The prefix is the front part of the name and identifies functional groups.
The suffix is the end of the name e.g. 'ene' or 'ane'
Isomer - same atom but different structure
- Chain isomer
- Positional isomer - same c chain and functional groups, but the functional groups are on different C's
- Functional isomer - have different functional groups e.g. C3H6O
Propanone - acetone
Stereoisomer - have the same general formula, but a different arrangement of atoms - different properties, always have a double or triple bond so atoms can rotate.
Sigma Bonds - 4 electrons in its outer shell, forms 4-C-H covalent bonds. The electron clouds from each bond overlap.
Reaction Mechanisms - step-by-step sequence showing the movement of e's in a process
Halogenation - addition of halogen to an alkane
Homolytic Fission - formation of a free radical by splitting a bond so each free radical has 2 electron
Free Radical - atom with a single unpaired electron
Propagation and Termination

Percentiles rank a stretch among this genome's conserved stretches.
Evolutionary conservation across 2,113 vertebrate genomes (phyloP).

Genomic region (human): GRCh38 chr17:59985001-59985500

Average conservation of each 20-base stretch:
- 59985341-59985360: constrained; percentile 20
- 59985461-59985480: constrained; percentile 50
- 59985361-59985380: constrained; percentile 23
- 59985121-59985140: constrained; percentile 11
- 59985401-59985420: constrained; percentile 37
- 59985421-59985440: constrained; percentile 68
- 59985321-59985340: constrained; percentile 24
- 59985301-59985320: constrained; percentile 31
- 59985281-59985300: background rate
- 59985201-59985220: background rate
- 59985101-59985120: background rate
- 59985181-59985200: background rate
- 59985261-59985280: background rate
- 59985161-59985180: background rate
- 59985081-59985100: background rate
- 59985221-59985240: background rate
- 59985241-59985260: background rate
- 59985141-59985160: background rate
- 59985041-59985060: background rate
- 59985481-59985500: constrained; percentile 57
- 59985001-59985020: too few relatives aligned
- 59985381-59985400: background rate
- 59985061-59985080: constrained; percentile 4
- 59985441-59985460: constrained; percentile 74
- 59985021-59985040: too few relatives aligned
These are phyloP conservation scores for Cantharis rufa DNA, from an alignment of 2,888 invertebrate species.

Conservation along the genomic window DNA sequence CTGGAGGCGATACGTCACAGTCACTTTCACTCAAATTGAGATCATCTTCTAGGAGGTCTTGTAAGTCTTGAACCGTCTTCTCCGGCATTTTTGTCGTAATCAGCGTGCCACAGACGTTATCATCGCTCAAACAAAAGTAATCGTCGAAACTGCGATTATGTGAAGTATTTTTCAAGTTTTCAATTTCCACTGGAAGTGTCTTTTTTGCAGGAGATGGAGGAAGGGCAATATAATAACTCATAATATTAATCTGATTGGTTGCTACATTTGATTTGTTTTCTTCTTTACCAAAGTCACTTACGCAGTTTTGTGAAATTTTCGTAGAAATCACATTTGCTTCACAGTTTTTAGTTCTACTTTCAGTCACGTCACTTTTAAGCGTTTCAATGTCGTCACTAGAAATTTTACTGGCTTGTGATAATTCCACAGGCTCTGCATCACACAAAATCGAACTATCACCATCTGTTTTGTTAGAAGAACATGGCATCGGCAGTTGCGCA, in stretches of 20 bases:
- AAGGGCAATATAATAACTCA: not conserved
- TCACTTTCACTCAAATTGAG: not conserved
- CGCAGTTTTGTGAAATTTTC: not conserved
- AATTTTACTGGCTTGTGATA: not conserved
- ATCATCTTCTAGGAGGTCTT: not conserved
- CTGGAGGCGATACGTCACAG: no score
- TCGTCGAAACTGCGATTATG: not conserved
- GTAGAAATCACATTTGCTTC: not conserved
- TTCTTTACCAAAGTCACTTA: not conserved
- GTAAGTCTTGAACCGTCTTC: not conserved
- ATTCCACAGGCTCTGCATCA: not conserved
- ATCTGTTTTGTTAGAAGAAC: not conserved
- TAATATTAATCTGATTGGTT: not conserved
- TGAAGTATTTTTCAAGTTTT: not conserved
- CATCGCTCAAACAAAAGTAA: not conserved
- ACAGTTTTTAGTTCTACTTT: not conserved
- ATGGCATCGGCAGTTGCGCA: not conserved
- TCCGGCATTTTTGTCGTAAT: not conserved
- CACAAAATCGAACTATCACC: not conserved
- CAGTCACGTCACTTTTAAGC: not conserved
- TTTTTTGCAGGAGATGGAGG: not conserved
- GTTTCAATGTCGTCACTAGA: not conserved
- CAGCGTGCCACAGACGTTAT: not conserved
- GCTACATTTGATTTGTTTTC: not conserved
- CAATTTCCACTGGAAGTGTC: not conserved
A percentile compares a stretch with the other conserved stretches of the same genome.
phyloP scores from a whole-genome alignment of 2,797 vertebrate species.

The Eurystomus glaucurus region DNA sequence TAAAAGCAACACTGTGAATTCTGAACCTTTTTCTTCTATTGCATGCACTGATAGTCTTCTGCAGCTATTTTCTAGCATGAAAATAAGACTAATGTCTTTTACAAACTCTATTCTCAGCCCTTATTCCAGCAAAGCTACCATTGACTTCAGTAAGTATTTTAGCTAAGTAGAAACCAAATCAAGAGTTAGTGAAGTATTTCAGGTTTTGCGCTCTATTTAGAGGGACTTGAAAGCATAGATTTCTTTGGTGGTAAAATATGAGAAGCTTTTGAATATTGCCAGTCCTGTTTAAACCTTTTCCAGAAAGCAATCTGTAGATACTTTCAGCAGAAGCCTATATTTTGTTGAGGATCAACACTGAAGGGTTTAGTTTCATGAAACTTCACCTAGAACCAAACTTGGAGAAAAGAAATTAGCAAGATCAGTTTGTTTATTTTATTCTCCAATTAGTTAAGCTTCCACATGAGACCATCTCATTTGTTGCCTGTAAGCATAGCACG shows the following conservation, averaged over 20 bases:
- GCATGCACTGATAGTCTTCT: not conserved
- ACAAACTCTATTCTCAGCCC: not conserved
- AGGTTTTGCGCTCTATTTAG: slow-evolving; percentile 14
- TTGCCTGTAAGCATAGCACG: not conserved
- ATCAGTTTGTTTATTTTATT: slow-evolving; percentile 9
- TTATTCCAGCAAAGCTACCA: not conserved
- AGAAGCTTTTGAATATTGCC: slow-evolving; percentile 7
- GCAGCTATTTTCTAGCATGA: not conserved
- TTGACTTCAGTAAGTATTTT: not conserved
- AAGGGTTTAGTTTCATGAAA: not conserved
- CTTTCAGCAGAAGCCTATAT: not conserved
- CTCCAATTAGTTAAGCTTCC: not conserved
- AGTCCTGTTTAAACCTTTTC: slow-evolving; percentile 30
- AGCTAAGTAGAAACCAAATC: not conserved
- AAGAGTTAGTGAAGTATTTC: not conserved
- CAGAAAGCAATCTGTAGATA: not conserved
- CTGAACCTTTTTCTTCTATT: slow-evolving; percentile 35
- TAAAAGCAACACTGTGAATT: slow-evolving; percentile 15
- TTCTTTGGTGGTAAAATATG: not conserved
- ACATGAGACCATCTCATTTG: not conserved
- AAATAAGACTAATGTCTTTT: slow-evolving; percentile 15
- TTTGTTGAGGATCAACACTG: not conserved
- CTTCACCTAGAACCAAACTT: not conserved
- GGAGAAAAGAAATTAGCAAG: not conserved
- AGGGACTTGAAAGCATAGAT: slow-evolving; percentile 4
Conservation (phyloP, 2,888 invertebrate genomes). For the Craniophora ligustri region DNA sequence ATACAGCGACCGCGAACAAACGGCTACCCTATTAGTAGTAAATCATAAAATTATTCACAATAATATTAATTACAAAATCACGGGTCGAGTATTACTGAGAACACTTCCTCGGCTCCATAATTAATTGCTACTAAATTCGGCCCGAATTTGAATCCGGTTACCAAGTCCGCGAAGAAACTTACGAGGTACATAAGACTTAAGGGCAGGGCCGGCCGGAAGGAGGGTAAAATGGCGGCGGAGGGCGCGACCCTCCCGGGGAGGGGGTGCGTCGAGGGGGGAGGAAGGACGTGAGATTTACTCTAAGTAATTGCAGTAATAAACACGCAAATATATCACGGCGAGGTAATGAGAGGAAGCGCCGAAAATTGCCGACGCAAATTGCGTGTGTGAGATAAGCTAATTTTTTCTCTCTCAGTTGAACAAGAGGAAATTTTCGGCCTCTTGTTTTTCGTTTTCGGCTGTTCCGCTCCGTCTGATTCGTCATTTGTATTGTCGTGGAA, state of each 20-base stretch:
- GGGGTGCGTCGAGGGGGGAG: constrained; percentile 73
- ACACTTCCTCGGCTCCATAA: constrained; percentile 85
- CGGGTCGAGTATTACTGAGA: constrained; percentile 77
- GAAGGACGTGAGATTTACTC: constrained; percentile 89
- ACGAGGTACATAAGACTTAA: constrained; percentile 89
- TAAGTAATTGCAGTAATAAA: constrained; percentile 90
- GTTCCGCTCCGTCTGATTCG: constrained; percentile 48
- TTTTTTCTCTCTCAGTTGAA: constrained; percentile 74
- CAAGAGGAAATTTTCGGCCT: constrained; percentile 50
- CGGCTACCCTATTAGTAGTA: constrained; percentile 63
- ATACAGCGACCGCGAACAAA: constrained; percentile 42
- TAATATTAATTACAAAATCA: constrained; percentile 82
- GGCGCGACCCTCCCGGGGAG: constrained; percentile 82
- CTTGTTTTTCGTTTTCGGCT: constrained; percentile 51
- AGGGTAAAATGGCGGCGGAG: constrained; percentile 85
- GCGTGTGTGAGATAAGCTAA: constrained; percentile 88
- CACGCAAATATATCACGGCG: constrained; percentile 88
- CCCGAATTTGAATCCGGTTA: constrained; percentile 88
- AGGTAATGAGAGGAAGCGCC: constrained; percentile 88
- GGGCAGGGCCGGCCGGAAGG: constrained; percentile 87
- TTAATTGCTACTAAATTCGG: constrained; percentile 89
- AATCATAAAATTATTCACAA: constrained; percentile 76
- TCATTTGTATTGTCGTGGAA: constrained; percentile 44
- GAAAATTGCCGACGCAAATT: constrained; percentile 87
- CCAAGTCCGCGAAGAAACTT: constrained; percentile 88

Propagation - free radicals hit ethane molecule, making longer free radicals. They use ore of the electrons in the double bond to form a new bond between itself and carbon. Other electrons return to the carbon atom.
Termination - 2 free radicals collide to produce the final molecule (polythene) made up of many different length chains.
Lots of long-chain alkanes = don't need them and want to break them up to make shorter chain alkanes as they're in high demand.
Long-chain molecules are cracked into shorter chains by thermal decomposition (heat)
e.g. octane = hexane +ethane -> make plastics
Alkanes and combustion
Alkanes are often used as fuel as complete combustion releases large amounts of energy.
Complete Combustion - where there's plenty of oxygen
Incomplete Combustion - not enough combustion
Effects of Temperature on Cracking
Higher the temp = shorter the alkene chain made
High temp = long chain molecules break near ends
Is the thermal energy stored in a chemical system
H = U + pV
Diaphragm V Cell Membrane
The chlorine can react with the sodium hydroxide solution, forming sodium hypochlorite (bleach). To prevent this:
A membrane with a mixture of asbestos and polymers. Higher level of liquid on anode so NaOH doesn't flow back and mix with chlorine
Membrane from a polymer so only positive ions can get through Cl- can't get through to react with NaOH